The first, via the IIML's newsletter, an editor and writer's thoughts on rejection in the latest The Kenyon Review.
The second, via Beattie's Book Blog, a humble bookkeeper saves editors time by rejecting manuscripts.
I haven't thought a lot about rejection lately, as I haven't really been submitting things. But earlier in the year I had a patch. I wrote a story about it...
Mitzi Visitacion had done everything right.
She had the pseudonym, randomly generated from to U.S. Census Data.
She had the MFA.
She had permission to quote her manuscript assessors’ words of praise (“Ms. Visitacion writes like English is our second language…”; “Blue Belly Blues is unforgettably… memorable”).
She had the perfectly crafted submission letter.
And of course—of course!—she had perfectly crafted stories.
But all this got her was rejection. Rejection letters, rejection slips, rejection emails, rejection text messages, rejections scrawled on Denny’s napkins and slid under her bathroom stall, rejections instead of prizes in her cereal box.
When she received a rejection note from a journal she had never submitted to—she’d thought she was signing up for an annual subscription—enough was enough.
She opened a new Word document and typed:
Dear Famous Writer,
We here at Xyzphage are looking to publish writers at the peak of their powers, though it is admirable you are still toiling away. So it’s a no from us.
Yours in pre-emption,
Xyzphage Editorial Board
She looked up American Writers on Wikipedia and copied and pasted the names into an Excel spreadsheet. One by one she tracked down each writer’s email addresses and rejected them. If she could not find their email address, she left a comment on their website or advised their agent of their rejection. Rejections for deceased writers were sent to their estates.
It felt good to reject Ernest Hemingway (“not butch enough”), Hunter S. Thompson (“too constricted”), and Grace Paley (“reads like another writing workshop prodigies’ pale imitation of Grace Paley”).
If a writer was really old, but still writing, like John Updike or Elmore Leonard, she still addressed the rejection, “To The Estate Of…”
She was surprised at how many replies she received to her rejection emails. The audacity. It had never occurred to her to respond (let alone object) to a rejection email. Maybe this was what was holding her back.
But she was having too much fun writing rejections to worry about her own perfectly crafted stories.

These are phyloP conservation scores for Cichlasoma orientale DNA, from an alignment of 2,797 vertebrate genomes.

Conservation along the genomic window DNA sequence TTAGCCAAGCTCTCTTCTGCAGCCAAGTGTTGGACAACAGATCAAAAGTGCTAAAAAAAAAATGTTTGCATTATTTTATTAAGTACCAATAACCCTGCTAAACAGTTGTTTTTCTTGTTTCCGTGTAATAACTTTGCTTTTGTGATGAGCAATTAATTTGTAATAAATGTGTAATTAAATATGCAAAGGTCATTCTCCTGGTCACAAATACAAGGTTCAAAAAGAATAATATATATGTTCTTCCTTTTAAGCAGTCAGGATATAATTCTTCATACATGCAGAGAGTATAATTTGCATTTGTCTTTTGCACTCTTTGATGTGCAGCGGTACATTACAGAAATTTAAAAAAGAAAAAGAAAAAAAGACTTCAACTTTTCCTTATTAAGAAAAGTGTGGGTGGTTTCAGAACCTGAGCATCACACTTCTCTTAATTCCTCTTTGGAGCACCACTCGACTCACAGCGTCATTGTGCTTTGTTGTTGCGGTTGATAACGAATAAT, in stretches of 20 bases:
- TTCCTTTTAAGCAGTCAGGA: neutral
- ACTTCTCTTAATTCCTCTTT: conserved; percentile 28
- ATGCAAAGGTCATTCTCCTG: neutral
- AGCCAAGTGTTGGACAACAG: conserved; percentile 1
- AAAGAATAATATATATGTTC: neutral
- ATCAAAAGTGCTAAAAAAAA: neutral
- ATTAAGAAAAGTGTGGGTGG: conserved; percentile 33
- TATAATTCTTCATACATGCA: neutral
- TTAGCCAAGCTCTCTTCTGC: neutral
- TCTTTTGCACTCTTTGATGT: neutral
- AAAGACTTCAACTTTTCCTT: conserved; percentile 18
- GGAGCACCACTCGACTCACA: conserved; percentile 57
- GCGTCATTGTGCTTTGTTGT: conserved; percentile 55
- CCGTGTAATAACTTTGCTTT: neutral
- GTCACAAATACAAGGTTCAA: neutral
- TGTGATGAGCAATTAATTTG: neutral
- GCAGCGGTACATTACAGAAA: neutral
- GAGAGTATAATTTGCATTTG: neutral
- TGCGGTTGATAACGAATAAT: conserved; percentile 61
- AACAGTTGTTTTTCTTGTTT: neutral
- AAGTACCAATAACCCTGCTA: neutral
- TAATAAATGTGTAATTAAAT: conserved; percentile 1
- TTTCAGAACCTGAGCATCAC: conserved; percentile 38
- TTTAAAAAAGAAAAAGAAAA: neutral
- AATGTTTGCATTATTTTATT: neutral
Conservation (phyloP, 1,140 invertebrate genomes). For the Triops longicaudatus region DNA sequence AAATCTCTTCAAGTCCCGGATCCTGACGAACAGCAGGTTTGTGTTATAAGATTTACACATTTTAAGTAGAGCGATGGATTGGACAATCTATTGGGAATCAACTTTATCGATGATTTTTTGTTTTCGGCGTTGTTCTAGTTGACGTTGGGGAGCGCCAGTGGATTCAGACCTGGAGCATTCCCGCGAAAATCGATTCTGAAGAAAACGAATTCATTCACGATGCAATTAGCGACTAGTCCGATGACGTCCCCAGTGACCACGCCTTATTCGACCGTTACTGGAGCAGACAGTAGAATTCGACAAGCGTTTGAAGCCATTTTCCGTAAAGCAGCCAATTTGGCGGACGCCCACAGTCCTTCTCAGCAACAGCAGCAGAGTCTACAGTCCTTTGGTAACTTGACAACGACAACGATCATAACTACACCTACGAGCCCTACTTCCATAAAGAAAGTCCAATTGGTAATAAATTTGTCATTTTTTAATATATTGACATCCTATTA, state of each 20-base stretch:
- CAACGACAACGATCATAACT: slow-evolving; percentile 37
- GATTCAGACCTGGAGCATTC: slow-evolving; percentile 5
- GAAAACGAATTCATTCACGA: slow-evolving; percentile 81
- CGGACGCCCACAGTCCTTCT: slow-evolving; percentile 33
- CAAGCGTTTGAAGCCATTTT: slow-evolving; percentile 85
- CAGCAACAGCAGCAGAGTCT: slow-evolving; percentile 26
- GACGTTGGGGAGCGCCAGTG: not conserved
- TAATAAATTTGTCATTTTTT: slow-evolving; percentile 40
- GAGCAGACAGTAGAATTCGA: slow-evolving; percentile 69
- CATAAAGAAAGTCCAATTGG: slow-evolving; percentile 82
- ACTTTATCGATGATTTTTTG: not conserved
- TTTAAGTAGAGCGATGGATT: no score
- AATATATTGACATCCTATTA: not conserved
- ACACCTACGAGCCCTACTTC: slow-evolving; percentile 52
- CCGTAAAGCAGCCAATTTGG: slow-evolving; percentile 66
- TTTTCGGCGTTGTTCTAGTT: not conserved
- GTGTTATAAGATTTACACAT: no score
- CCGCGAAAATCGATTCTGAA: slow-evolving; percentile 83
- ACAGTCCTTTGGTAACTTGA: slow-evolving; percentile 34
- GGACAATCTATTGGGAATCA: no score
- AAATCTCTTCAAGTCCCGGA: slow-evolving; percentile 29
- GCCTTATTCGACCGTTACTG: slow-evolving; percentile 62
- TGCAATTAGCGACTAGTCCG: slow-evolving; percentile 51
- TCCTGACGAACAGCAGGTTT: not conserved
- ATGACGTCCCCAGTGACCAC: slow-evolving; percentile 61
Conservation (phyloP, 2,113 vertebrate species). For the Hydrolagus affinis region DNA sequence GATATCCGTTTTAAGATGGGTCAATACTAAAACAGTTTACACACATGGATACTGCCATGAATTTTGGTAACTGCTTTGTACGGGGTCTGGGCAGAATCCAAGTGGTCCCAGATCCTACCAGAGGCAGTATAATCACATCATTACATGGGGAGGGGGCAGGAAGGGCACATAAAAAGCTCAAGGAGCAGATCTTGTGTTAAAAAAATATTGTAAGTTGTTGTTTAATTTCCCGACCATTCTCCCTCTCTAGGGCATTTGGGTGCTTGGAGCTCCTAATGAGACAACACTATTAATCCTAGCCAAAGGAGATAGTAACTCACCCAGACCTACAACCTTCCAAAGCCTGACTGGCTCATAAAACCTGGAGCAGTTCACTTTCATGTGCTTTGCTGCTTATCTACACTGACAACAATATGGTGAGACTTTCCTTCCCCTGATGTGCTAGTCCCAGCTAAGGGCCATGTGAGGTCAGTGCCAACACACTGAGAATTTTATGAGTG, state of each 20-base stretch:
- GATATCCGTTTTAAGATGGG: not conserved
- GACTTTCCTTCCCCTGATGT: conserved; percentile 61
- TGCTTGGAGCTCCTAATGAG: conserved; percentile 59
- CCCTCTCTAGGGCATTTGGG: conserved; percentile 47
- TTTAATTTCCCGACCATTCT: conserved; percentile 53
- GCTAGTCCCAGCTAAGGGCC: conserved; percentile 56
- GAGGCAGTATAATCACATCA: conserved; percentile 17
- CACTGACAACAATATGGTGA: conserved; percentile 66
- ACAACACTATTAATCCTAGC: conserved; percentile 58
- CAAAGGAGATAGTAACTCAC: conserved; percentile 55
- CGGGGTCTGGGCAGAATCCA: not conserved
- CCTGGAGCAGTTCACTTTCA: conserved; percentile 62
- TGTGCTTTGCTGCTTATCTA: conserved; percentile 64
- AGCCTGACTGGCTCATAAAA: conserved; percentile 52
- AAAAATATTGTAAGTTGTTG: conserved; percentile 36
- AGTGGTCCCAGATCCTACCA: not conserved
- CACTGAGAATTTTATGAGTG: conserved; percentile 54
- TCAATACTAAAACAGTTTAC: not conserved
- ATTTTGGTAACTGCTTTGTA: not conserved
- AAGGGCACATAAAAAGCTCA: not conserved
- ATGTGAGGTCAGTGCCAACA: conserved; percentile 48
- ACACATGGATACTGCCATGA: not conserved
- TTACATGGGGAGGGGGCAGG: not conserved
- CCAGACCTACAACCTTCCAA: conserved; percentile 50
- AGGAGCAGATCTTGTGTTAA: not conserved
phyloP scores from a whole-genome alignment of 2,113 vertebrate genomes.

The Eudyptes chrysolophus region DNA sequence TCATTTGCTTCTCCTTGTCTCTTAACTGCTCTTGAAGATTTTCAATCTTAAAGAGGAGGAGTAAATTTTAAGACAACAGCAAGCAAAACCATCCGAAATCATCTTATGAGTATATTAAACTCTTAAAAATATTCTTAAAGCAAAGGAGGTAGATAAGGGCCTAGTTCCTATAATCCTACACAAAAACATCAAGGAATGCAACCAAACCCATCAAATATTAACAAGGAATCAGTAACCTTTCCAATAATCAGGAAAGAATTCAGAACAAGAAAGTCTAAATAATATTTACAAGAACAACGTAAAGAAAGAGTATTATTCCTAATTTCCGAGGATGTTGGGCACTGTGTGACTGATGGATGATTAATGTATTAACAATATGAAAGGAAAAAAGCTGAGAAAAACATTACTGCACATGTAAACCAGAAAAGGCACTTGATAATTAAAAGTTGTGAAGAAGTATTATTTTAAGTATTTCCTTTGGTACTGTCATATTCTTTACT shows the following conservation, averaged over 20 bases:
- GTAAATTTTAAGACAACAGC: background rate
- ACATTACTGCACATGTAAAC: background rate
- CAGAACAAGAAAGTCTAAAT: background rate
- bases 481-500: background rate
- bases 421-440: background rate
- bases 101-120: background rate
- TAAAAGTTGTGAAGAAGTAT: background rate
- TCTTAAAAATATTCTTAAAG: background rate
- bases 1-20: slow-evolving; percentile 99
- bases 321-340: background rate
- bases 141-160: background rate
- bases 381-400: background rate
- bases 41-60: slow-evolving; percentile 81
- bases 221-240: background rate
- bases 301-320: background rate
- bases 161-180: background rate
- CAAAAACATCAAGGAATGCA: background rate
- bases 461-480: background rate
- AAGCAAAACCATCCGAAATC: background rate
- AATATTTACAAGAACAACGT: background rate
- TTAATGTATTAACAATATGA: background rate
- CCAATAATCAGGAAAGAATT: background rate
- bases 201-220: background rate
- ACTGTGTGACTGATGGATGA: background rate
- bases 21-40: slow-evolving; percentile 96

When she finished the list of American Authors, she broadened her horizons.
Dear Midlist Author,
Someone told us to check out your most recent short story collection or novel, which we did. Unfortunately we here at Xyzphage do not consider your writing to be an appropriate fit with the current direction of our publication.
Yours in pre-emption,
Then she began trawling the internet for e-zines, noting down the contributors and rejecting them when they least suspected it.
Dear Emerging Writer,
We here at Xyzphage have noticed your writing around various journals and websites but you have a ways to go before you should think about approaching this publication.
Yours in pre-emption,
To add sting to these rejections, she created a website for Xyzphage, complete with submission guidelines, and posted some of her less-than-perfectly-crafted stories under various randomly generated pseudonyms.
“They think this is good?” she imagined the Emerging Writers thinking. It made her feel warm. Physically warm. The word that seemed to fit best was Chuffed.
But then Xyzphage began to receive submissions. Why she used a real email address, she couldn't remember.
Mitzi Visitacion was forced to stop sending out random rejections and focus solely on rejecting Xyzphage submissions. Soon she could no longer personalize her rejections—there were that many submissions.
So she sent out acceptance letters instead. What was stopping her? She accepted anyone who sent her an email. Even eBay’s ‘Summer Savings’ and Rudolfo Zurich's ‘Cheap Cheap Cialis’ made it onto Xyzphage.
But why stop there? She went into her sent items and retrieved every rejection letter and changed a few words.
We here at Xyzphage have noticed your writing around various journals and websites and consider it an appropriate fit with the current direction of our publication.
Yours in prevarication,
For some reason, this got her more irate replies.
Writers emailed asking to have their stories removed from the site. Submissions dried up. The hit counter for Xyzphage stopped ticking over.
The flare up had fizzled.
And all Mitzi Visitacion was left with was her perfectly crafted, unpublished stories.